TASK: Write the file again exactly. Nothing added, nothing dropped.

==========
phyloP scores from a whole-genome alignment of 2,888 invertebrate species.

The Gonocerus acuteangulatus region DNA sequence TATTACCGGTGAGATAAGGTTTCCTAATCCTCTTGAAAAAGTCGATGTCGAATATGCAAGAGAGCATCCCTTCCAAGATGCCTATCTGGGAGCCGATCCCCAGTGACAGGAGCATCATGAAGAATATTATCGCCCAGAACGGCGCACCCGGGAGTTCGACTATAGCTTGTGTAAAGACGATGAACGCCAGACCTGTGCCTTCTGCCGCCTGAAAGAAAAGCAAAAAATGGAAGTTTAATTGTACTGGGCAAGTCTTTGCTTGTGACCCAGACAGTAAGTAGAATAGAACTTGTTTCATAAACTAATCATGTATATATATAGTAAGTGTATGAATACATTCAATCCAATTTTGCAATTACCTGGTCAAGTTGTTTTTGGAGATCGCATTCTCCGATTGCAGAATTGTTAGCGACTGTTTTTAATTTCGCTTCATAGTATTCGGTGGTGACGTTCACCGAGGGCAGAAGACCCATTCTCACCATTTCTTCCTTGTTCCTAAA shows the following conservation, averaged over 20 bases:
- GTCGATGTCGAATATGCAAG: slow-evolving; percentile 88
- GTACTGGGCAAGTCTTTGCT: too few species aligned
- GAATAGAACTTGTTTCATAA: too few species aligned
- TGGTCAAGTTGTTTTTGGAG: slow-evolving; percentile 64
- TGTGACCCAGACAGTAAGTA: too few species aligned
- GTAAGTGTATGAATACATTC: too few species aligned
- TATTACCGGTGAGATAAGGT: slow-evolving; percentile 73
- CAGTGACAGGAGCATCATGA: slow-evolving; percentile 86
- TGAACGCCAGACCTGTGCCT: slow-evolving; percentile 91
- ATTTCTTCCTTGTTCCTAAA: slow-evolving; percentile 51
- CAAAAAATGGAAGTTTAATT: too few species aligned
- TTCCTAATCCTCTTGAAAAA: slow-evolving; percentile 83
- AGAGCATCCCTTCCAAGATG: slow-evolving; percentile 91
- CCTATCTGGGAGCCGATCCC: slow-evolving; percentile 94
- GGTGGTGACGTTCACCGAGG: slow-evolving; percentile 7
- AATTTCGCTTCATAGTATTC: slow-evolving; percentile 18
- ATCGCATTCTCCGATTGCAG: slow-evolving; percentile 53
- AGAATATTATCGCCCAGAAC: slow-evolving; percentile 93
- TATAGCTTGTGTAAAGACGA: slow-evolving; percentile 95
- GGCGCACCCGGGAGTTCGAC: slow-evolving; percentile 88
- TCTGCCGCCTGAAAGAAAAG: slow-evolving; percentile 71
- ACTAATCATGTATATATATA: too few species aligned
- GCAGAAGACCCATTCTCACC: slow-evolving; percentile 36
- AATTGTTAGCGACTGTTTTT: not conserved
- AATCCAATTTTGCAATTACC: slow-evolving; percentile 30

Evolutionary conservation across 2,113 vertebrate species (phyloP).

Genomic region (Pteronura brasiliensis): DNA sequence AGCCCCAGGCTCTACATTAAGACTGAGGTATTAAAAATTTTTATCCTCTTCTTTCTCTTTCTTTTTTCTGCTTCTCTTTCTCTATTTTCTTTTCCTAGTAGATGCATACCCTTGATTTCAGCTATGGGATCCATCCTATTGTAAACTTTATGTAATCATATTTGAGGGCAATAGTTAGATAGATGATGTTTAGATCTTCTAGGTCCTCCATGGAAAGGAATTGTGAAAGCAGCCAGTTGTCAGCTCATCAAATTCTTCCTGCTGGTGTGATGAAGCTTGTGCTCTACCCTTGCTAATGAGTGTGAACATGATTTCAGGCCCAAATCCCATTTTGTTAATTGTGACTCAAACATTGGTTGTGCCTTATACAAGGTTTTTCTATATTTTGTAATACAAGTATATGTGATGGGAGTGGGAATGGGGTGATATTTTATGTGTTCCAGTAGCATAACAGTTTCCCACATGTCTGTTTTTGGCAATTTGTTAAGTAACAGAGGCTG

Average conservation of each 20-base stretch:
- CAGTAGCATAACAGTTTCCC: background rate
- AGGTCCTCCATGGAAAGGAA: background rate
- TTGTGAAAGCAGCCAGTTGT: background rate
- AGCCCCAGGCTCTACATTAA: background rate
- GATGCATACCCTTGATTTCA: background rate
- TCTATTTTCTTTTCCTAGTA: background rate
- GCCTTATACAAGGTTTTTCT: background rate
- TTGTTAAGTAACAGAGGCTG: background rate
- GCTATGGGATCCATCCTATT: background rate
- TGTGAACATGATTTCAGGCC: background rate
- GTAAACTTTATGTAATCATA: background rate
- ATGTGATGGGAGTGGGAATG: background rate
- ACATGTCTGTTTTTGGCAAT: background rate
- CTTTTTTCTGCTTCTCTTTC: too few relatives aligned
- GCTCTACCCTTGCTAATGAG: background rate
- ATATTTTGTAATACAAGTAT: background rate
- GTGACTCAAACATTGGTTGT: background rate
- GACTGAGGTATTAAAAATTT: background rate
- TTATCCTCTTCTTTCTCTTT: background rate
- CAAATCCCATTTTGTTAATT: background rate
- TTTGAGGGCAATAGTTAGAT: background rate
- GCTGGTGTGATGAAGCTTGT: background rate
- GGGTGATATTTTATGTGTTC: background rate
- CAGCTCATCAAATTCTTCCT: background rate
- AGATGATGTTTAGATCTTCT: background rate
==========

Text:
phyloP scores from a whole-genome alignment of 2,888 invertebrate species.

The Gonocerus acuteangulatus region DNA sequence TATTACCGGTGAGATAAGGTTTCCTAATCCTCTTGAAAAAGTCGATGTCGAATATGCAAGAGAGCATCCCTTCCAAGATGCCTATCTGGGAGCCGATCCCCAGTGACAGGAGCATCATGAAGAATATTATCGCCCAGAACGGCGCACCCGGGAGTTCGACTATAGCTTGTGTAAAGACGATGAACGCCAGACCTGTGCCTTCTGCCGCCTGAAAGAAAAGCAAAAAATGGAAGTTTAATTGTACTGGGCAAGTCTTTGCTTGTGACCCAGACAGTAAGTAGAATAGAACTTGTTTCATAAACTAATCATGTATATATATAGTAAGTGTATGAATACATTCAATCCAATTTTGCAATTACCTGGTCAAGTTGTTTTTGGAGATCGCATTCTCCGATTGCAGAATTGTTAGCGACTGTTTTTAATTTCGCTTCATAGTATTCGGTGGTGACGTTCACCGAGGGCAGAAGACCCATTCTCACCATTTCTTCCTTGTTCCTAAA shows the following conservation, averaged over 20 bases:
- GTCGATGTCGAATATGCAAG: slow-evolving; percentile 88
- GTACTGGGCAAGTCTTTGCT: too few species aligned
- GAATAGAACTTGTTTCATAA: too few species aligned
- TGGTCAAGTTGTTTTTGGAG: slow-evolving; percentile 64
- TGTGACCCAGACAGTAAGTA: too few species aligned
- GTAAGTGTATGAATACATTC: too few species aligned
- TATTACCGGTGAGATAAGGT: slow-evolving; percentile 73
- CAGTGACAGGAGCATCATGA: slow-evolving; percentile 86
- TGAACGCCAGACCTGTGCCT: slow-evolving; percentile 91
- ATTTCTTCCTTGTTCCTAAA: slow-evolving; percentile 51
- CAAAAAATGGAAGTTTAATT: too few species aligned
- TTCCTAATCCTCTTGAAAAA: slow-evolving; percentile 83
- AGAGCATCCCTTCCAAGATG: slow-evolving; percentile 91
- CCTATCTGGGAGCCGATCCC: slow-evolving; percentile 94
- GGTGGTGACGTTCACCGAGG: slow-evolving; percentile 7
- AATTTCGCTTCATAGTATTC: slow-evolving; percentile 18
- ATCGCATTCTCCGATTGCAG: slow-evolving; percentile 53
- AGAATATTATCGCCCAGAAC: slow-evolving; percentile 93
- TATAGCTTGTGTAAAGACGA: slow-evolving; percentile 95
- GGCGCACCCGGGAGTTCGAC: slow-evolving; percentile 88
- TCTGCCGCCTGAAAGAAAAG: slow-evolving; percentile 71
- ACTAATCATGTATATATATA: too few species aligned
- GCAGAAGACCCATTCTCACC: slow-evolving; percentile 36
- AATTGTTAGCGACTGTTTTT: not conserved
- AATCCAATTTTGCAATTACC: slow-evolving; percentile 30

Evolutionary conservation across 2,113 vertebrate species (phyloP).

Genomic region (Pteronura brasiliensis): DNA sequence AGCCCCAGGCTCTACATTAAGACTGAGGTATTAAAAATTTTTATCCTCTTCTTTCTCTTTCTTTTTTCTGCTTCTCTTTCTCTATTTTCTTTTCCTAGTAGATGCATACCCTTGATTTCAGCTATGGGATCCATCCTATTGTAAACTTTATGTAATCATATTTGAGGGCAATAGTTAGATAGATGATGTTTAGATCTTCTAGGTCCTCCATGGAAAGGAATTGTGAAAGCAGCCAGTTGTCAGCTCATCAAATTCTTCCTGCTGGTGTGATGAAGCTTGTGCTCTACCCTTGCTAATGAGTGTGAACATGATTTCAGGCCCAAATCCCATTTTGTTAATTGTGACTCAAACATTGGTTGTGCCTTATACAAGGTTTTTCTATATTTTGTAATACAAGTATATGTGATGGGAGTGGGAATGGGGTGATATTTTATGTGTTCCAGTAGCATAACAGTTTCCCACATGTCTGTTTTTGGCAATTTGTTAAGTAACAGAGGCTG

Average conservation of each 20-base stretch:
- CAGTAGCATAACAGTTTCCC: background rate
- AGGTCCTCCATGGAAAGGAA: background rate
- TTGTGAAAGCAGCCAGTTGT: background rate
- AGCCCCAGGCTCTACATTAA: background rate
- GATGCATACCCTTGATTTCA: background rate
- TCTATTTTCTTTTCCTAGTA: background rate
- GCCTTATACAAGGTTTTTCT: background rate
- TTGTTAAGTAACAGAGGCTG: background rate
- GCTATGGGATCCATCCTATT: background rate
- TGTGAACATGATTTCAGGCC: background rate
- GTAAACTTTATGTAATCATA: background rate
- ATGTGATGGGAGTGGGAATG: background rate
- ACATGTCTGTTTTTGGCAAT: background rate
- CTTTTTTCTGCTTCTCTTTC: too few relatives aligned
- GCTCTACCCTTGCTAATGAG: background rate
- ATATTTTGTAATACAAGTAT: background rate
- GTGACTCAAACATTGGTTGT: background rate
- GACTGAGGTATTAAAAATTT: background rate
- TTATCCTCTTCTTTCTCTTT: background rate
- CAAATCCCATTTTGTTAATT: background rate
- TTTGAGGGCAATAGTTAGAT: background rate
- GCTGGTGTGATGAAGCTTGT: background rate
- GGGTGATATTTTATGTGTTC: background rate
- CAGCTCATCAAATTCTTCCT: background rate
- AGATGATGTTTAGATCTTCT: background rate